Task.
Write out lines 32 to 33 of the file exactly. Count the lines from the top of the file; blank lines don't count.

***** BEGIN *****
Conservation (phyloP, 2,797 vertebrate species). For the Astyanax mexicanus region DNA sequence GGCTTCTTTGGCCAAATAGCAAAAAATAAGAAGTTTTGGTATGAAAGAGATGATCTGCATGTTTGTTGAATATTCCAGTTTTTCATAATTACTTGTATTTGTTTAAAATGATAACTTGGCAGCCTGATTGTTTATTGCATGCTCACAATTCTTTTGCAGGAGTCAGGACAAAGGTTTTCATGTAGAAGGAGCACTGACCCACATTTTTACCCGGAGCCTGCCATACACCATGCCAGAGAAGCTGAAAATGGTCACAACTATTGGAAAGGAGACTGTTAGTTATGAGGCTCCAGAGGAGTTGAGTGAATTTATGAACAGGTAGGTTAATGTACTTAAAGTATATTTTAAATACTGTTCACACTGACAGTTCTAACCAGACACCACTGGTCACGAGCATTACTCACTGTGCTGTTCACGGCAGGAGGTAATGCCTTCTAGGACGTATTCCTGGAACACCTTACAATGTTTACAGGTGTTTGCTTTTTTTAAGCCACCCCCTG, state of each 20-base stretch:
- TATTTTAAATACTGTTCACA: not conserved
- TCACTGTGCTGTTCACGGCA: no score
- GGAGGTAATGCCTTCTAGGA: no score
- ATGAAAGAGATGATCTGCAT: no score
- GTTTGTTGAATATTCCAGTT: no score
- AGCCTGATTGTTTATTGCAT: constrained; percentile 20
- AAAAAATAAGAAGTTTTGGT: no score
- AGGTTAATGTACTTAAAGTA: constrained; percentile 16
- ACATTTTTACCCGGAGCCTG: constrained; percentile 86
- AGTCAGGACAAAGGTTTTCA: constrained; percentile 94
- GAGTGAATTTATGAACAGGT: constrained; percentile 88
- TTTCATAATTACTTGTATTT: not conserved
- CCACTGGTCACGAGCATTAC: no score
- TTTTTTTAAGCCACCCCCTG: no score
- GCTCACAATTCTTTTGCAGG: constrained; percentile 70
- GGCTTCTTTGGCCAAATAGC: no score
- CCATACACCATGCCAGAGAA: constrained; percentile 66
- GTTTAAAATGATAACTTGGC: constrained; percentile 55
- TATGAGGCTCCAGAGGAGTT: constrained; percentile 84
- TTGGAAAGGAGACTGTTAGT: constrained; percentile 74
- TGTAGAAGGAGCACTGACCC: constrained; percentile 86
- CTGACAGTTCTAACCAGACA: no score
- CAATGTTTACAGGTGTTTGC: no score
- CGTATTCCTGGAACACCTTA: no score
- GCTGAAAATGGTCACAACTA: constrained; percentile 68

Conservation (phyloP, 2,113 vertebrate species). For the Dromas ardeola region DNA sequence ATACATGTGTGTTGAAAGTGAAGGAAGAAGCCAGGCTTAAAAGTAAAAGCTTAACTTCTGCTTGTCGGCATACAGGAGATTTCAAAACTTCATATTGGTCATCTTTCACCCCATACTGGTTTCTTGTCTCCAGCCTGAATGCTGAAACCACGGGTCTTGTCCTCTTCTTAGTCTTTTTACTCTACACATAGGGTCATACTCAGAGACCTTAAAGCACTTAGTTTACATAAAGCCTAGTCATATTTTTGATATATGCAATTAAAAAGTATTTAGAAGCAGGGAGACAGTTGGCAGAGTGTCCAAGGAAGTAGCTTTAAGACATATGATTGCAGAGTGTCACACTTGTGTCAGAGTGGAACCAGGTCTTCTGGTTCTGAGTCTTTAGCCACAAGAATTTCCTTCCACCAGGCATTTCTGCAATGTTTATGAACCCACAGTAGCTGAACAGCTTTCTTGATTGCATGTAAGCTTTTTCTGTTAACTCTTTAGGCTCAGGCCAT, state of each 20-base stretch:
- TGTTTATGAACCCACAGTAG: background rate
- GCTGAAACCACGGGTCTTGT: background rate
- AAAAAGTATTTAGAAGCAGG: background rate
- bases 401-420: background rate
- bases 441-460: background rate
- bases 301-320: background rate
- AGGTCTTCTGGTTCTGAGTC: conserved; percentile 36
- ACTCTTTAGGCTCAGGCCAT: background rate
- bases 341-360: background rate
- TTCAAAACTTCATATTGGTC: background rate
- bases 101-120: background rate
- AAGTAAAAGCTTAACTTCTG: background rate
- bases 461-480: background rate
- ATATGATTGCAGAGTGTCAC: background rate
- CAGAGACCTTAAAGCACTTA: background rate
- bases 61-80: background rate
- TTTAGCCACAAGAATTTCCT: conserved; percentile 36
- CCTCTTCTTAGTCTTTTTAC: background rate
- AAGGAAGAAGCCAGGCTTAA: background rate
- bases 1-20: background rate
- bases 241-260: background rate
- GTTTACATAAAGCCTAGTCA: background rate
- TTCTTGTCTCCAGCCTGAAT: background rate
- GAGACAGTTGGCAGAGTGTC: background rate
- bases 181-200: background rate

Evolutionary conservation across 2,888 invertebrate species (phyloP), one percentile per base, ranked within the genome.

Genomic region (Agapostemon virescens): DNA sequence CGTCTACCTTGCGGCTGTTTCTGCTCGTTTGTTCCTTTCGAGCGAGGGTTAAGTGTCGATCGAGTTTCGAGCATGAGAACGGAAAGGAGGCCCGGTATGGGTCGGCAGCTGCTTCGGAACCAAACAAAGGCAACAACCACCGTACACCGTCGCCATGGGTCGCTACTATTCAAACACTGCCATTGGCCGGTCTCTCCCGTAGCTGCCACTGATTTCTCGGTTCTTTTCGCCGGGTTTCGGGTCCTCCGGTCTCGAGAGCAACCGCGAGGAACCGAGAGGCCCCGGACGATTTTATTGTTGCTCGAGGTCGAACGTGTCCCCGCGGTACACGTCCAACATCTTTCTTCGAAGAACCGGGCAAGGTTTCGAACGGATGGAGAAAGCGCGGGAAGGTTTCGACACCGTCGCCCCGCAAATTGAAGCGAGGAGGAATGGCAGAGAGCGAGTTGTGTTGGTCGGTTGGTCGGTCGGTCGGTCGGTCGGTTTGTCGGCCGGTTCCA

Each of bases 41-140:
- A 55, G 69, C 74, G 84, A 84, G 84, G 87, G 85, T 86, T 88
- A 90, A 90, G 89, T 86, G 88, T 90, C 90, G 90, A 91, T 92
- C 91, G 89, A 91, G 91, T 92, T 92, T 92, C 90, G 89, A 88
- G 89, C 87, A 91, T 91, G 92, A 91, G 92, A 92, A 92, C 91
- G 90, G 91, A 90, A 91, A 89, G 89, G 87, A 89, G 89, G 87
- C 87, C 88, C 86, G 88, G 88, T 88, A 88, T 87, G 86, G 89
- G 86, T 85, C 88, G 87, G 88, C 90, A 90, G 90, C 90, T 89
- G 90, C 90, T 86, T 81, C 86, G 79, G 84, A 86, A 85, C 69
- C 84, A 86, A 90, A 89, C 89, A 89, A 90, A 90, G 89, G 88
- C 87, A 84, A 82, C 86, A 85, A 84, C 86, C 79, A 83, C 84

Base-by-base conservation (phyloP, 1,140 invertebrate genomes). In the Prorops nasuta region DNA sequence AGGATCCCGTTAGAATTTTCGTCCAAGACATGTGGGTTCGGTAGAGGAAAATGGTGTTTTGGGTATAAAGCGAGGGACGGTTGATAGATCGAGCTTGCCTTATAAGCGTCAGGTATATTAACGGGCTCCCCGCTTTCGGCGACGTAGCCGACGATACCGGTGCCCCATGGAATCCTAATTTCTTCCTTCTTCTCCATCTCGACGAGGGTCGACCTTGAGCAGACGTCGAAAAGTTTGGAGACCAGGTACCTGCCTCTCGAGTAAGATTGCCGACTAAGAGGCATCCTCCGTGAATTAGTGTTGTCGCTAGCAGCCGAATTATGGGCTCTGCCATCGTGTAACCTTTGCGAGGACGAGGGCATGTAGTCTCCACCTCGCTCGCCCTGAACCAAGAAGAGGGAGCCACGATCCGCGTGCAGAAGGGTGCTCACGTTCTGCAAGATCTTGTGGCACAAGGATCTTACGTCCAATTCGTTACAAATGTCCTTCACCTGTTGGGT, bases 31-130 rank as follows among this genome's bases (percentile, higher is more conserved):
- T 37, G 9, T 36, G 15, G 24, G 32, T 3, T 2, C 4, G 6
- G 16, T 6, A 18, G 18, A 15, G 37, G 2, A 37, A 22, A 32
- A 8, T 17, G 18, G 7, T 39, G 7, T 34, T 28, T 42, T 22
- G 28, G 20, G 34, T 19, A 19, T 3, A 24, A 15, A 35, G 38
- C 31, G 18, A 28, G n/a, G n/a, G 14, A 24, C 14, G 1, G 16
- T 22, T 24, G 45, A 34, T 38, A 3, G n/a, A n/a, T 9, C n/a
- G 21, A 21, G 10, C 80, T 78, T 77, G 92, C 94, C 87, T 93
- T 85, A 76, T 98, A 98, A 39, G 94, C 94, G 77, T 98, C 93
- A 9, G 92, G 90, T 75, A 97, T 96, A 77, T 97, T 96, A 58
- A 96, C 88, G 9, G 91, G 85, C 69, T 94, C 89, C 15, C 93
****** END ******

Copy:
- bases 441-460: background rate
- bases 301-320: background rate